I’m Convinced The Gospel Isn’t About Going to Heaven
Apr 13, 2019
I’ve begun to re-read the Bible.
My upbringing was so heavily influenced by a theology that the Gospel of Jesus Christ was a one-way evacuation ticket to heaven when we die, or a “get out of hell free” card if you will.
As I entered University I began to read and understand my Bible more, and as I read, I kept waiting for the part that tells me Jesus came to send me to heaven when I die.
However, when I looked closer I found something different.
When I read the Gospels, the first thing I got was the story of Jesus, the life and teachings of the greatest man to ever live. In that story, Jesus frequently contends that the “Kingdom of God/Heaven is at hand” (Matthew 3:2, Matthew 4:17, & Mark 1:15).
The whole story of the gospels is about a Kingdom where Jesus is at the centre. This kingdom is the real argument of the gospels. Once we recognize this, it’s actually hard to unsee it.
A kingdom thesis permeates nearly every chapter of the gospels. Even the passages of miracles display Jesus’ kingly sovereignty over demons, Torah, disease, and more.
The goal is to show Jesus as God and king, Messiah and saviour. When we look at this claim in the grand story of the Bible, we can see how revolutionary it was.
Looking back, we see sin pervading through humans causing problems in our world and in our relationship with God. This is a pretty standard Christian doctrine.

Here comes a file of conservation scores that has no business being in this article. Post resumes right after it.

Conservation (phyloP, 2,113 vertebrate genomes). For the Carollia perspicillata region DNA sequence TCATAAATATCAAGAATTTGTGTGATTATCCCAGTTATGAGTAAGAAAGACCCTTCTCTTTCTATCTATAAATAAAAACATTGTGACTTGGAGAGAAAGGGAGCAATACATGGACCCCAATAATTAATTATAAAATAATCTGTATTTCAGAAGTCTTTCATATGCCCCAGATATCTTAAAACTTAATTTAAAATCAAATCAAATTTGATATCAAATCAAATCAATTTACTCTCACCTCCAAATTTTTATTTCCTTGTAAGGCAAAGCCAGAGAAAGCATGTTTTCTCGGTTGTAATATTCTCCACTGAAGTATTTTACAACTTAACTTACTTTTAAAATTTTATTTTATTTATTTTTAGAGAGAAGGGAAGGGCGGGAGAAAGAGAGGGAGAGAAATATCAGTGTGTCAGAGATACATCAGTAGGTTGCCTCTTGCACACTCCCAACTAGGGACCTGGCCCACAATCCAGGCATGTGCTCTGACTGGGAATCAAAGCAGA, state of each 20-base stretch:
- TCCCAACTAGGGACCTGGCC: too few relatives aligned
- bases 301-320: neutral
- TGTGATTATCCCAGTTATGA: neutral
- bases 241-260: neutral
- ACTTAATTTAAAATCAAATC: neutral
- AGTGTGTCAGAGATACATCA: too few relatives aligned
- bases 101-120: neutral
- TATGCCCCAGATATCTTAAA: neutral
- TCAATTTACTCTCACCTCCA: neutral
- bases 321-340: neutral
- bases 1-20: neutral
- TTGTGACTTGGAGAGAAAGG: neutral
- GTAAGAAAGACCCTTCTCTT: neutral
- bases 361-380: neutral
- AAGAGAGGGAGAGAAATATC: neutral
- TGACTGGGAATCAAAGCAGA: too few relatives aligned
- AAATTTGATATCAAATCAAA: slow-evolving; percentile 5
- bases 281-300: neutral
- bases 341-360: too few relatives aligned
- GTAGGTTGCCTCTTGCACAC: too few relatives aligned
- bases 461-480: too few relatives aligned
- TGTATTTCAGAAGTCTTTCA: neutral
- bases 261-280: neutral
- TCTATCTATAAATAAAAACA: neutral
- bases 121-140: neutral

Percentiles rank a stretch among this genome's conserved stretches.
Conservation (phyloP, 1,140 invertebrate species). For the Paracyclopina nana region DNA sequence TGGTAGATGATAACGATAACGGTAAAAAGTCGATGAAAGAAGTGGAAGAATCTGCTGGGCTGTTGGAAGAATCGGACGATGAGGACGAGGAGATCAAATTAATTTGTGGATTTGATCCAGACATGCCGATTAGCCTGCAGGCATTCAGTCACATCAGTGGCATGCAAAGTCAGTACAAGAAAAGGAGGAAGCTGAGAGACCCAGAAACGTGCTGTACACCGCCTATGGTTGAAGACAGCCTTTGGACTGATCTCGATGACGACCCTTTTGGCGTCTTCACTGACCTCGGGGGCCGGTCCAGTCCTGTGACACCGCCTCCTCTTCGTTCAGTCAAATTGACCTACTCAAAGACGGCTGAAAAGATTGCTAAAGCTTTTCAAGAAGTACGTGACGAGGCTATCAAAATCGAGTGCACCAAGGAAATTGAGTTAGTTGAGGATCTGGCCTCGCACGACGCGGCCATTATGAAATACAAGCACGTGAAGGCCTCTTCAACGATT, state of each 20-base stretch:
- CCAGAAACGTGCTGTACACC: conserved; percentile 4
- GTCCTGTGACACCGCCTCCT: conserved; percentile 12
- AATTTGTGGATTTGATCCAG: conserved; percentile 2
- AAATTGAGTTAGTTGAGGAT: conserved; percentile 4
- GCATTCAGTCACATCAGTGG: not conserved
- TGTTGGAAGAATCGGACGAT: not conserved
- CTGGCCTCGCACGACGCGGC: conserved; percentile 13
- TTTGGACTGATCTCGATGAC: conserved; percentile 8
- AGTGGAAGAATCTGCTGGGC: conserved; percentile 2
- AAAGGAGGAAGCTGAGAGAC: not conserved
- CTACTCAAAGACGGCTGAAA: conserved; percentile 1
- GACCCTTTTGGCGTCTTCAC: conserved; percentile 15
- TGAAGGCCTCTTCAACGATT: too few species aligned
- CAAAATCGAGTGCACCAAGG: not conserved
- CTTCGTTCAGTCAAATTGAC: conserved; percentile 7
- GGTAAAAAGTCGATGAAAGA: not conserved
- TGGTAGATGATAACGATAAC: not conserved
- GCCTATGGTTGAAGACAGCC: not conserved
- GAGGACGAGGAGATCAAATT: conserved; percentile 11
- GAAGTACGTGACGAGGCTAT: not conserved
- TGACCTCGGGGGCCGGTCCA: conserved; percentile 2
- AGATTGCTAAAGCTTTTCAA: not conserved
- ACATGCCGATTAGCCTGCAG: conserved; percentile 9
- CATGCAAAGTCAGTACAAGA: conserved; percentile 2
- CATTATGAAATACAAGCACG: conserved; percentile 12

In the beginning,
Adam and Eve sinned by going their own way instead of God’s, which can be summed up in one word, idolatry. Sin is when our own ways become idols that mediate our attempt to worship God. When we worship idols of our selfishness we cannot fulfill our true calling of fully bearing God’s image.
Sin has consequences, another standard Christian doctrine. Adam and Eve were exiled from the garden because of their sin. We often jump to the consequence of sin being death, but exile came long before death.
The message is: Go your own way, and you’ll end up in exile. Look at the books of Jeremiah, Ezekiel, Daniel, and Ezra-Nehemiah. All of which wrestle with how sin in the kingdom of Judah has corrupted their society resulting in a Babylonian exile.
Israel’s history is one of exile.
Exile isn’t pretty. Time and time again the writers of the Hebrew scriptures long for things to be made right, and they long to be delivered from exile and oppression.
Jewish people saw glimpses of rescue when Zerubbabel, Ezra, and Nehemiah brought Israelites back from Babylon to their home, but there was never a resolution. Even though they were home, exile remained. Exile was more than being displaced from home; it was being displaced from the true human purpose of bearing God’s image.
Exile is a deep human problem, not a geographical one, and it requires a deliverer, saviour, Messiah, who has been long prophesied about. The latter half of the book of Daniel (the half of the book we frequently forget about) uses visions to paint an important picture about what the Son of Man is coming to do.
This Bible Project video explains a lot of what I’m attempting to communicate:
Jesus is the Savior that exiled Israelites have been waiting for.
The Gospels tell us that Jesus shows up as that promised deliverer, the king who will finally put an end to exile, and thus an end to sin. He does this by setting up a new kingdom, a kingdom that is drastically different from the empires of Babylon and Rome.